He is well-spoken and a master storyteller. He has an encyclopedic mind that holds data like a computer. He can rattle off obscure movie titles, forgotten movie stars, esoteric movie lore. His stories are what make his objects, much of which look like junk in an adolescent's bedroom, come alive.

There is Bela Lugosi's cape in the corner, from the 1932 stage performance of "Dracula" in San Francisco. And there, over the dining room doorway, are the seven great faces of horror cinema in life-size 3-D molds: Boris Karloff, Bela Lugosi, Lon Chaney Jr., Tor Johnson, Glenn Strange, Vincent Price and Peter Lorre.

Where others display china, Forrie displays models of dinosaurs, monster heads and a skull holding a serving bowl. Where others might hang paintings, Ackerman hangs a wall-size comic strip of Vampirella, which he created in 1958.

He walks back toward the bedroom with a mischievous look.

"You are over 21," he flirts, arching an eyebrow. "You can come into my 'badroom.'"

That whole article is well worth reading, and again, you can find it right here. I'll be posting more on Ackerman as the news ripples out.

R.I.P. Forrie...

-- Geoff Boucher
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Old 12-06-08, 09:12 AM
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I heard he wasn't look too good at last summer's Comic-Con.

FM was the first magazine I remember reading on a regular basis. I would go to Sav-On Drug Store in Redondo Beach and look for the new issue. Those covers were so cool and the magazine really kick-started my love for horror movies.

RIP Forry
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Old 12-06-08, 09:32 AM
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I knew this would happen eventually...but I'm still deeply saddened at this news. Forry has been a part of my life since I was able to pick up a book and look at it by myself; I've met him, many times, and he was always a true gentleman, and very accommodating of others. My daughter met him and immediately loved her "Uncle Forry" at age 4, as she, too has been a monster/horror film fan her entire life (she's now 15). And Forry had invited us to visit recently...and we just couldn't make it.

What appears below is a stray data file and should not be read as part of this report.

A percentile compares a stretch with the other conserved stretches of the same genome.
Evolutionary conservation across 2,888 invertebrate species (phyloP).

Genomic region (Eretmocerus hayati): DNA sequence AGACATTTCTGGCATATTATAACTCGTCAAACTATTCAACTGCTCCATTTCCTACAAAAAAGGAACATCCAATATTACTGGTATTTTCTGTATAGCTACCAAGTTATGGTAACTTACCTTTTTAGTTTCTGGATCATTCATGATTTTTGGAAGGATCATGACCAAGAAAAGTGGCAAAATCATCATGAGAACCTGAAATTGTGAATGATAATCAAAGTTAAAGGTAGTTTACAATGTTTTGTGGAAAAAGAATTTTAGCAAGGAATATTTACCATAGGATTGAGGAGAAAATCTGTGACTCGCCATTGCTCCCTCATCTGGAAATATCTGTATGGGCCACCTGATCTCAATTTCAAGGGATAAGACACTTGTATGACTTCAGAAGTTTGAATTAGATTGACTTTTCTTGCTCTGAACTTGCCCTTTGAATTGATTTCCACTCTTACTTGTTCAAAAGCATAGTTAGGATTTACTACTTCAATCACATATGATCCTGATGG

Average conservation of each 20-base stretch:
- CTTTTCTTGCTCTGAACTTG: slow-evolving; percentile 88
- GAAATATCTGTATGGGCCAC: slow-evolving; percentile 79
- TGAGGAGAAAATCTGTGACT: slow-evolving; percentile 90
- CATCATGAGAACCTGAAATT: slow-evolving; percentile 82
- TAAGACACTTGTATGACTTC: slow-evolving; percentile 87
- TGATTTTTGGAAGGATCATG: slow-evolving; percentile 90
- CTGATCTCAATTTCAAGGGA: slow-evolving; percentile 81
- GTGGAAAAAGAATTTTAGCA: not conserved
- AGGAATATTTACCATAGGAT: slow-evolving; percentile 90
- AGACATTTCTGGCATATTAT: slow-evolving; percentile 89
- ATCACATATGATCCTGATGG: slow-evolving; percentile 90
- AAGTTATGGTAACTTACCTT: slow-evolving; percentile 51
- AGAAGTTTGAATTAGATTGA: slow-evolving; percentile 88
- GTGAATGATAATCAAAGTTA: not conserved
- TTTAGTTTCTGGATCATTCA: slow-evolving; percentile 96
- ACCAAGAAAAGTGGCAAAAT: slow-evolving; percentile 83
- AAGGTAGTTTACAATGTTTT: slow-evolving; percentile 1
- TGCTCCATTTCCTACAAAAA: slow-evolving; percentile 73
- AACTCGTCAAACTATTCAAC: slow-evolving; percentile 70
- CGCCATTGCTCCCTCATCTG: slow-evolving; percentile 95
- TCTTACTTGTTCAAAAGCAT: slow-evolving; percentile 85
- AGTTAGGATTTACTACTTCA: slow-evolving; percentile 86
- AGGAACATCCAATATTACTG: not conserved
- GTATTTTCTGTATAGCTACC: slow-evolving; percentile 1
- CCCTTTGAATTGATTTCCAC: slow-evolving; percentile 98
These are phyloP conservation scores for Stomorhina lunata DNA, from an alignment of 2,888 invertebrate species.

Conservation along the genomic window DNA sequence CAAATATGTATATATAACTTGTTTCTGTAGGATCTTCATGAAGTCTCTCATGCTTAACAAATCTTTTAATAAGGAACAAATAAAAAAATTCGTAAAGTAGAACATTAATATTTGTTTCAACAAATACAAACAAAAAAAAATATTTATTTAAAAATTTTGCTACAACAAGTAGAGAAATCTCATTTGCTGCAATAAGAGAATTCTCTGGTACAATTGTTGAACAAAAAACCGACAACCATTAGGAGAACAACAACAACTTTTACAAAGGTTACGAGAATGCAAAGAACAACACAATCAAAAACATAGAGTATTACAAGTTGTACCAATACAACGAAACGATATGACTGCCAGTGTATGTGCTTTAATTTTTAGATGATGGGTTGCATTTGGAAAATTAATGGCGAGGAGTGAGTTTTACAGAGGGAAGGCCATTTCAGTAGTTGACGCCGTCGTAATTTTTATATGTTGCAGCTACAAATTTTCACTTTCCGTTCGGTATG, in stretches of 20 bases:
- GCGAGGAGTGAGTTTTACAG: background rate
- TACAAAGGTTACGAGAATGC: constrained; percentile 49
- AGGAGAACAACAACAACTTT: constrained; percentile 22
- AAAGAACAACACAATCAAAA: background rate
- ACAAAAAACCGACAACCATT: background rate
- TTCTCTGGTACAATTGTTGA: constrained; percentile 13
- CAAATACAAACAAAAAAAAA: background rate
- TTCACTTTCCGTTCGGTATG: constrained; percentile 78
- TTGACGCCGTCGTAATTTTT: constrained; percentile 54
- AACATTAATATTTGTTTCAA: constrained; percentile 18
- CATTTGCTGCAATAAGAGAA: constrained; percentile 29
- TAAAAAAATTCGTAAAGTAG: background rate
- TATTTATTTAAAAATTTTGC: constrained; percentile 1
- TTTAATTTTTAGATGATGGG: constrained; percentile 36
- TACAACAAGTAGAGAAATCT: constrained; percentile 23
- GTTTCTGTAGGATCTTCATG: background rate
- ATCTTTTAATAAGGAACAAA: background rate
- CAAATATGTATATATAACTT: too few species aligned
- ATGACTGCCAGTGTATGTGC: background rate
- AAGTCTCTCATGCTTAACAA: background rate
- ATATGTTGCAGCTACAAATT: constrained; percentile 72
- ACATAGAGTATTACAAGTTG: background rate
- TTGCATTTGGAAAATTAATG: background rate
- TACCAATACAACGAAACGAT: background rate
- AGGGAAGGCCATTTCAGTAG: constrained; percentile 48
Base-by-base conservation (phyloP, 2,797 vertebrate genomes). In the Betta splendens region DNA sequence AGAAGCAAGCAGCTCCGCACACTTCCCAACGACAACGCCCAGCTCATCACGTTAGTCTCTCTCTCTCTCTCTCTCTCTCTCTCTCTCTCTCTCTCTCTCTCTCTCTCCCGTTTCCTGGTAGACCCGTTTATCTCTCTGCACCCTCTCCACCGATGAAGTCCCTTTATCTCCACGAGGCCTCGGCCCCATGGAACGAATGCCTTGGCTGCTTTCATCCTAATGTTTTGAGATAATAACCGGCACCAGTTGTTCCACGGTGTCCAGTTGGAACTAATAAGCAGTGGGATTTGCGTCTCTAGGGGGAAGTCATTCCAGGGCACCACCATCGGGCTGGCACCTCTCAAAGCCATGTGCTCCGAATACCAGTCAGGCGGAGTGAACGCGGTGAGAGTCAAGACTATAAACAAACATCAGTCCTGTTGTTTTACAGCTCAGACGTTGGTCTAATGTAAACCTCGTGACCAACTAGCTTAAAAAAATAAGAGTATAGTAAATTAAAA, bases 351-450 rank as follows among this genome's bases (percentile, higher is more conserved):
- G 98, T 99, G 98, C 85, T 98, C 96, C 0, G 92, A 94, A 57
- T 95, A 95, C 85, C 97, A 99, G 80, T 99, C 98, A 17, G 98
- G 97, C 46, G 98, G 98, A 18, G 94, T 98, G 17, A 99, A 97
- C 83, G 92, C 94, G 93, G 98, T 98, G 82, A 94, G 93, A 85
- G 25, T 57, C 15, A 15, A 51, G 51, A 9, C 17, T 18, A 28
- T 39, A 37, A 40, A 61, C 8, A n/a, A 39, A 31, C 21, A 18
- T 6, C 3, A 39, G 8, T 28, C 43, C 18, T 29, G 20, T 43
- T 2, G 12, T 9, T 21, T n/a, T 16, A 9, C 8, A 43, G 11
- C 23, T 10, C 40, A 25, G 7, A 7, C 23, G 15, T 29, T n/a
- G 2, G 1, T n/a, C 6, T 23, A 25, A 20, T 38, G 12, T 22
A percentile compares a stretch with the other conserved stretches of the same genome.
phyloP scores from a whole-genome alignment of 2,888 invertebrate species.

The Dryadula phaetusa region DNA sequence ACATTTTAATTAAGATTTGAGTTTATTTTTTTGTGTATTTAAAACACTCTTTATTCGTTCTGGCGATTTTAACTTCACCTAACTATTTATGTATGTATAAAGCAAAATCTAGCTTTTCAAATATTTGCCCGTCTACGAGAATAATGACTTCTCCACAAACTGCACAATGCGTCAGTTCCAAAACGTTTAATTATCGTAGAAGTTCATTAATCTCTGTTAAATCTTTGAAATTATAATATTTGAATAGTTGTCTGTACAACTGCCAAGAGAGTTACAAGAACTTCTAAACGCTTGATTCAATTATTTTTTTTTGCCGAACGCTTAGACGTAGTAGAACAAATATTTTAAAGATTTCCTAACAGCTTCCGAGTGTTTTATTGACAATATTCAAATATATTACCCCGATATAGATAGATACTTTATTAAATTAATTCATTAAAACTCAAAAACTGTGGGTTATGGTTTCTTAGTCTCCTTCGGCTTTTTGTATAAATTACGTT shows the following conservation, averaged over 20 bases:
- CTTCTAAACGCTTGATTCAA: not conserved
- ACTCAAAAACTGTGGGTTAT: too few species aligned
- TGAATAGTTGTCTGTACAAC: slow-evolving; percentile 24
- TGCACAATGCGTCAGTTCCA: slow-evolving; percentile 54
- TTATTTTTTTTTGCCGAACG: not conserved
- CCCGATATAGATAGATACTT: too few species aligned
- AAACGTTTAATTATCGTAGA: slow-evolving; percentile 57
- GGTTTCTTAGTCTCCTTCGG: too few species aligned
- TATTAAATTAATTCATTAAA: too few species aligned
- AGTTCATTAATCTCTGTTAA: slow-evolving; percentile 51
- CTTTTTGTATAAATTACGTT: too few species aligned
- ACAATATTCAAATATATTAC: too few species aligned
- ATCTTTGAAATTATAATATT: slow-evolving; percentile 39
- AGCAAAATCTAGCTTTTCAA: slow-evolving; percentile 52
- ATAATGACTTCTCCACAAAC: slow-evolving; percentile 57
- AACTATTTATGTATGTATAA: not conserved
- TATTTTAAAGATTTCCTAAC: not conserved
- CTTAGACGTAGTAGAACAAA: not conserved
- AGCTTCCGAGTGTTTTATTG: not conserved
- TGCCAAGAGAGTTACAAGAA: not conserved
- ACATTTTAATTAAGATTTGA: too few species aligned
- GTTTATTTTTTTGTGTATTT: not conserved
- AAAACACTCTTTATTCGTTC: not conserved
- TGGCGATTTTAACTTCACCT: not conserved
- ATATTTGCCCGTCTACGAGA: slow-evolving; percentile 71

I'll miss him greatly.
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Old 12-06-08, 11:52 AM
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R.I.P. Uncle! There's a whole generation or two of weirdos and freaks who wouldn't be here without you.
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Old 12-06-08, 12:44 PM
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A one of a kind original. Famous Monsters is still the classic horror/sci-fi bible in my book. Like many others I grew up reading it religiously. Remember my first one, #48, with Werewolf of London on cover. I still have my Aurora monster models displayed on my DVD shelves. Used to order the 8mm movies out of the back of FM, hang a sheet on the garage and show the movies outside during the summer. The dude was "fang-tastic"!
Saw him a few times. He was on stage and told his rendition of "Frankenstein" at a 50th anniversay showing of The Thing I attended. At horror movie conventions he was always roaming the dealers room like the rest of us buying memorbilia. Once I was riding an elevator which stopped to let him and Rex Reason on. The thing I remember the most was sitting in the audience at a Q&A with Ray Harryhausen and he sat down in the chair next to me with a with his latest haul of photos and stuff.
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Old 12-07-08, 06:55 PM
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I was out of town and just heard about this. A very influential figure for fans, not just horror fans, but movie fans in general.

RIP, Forry.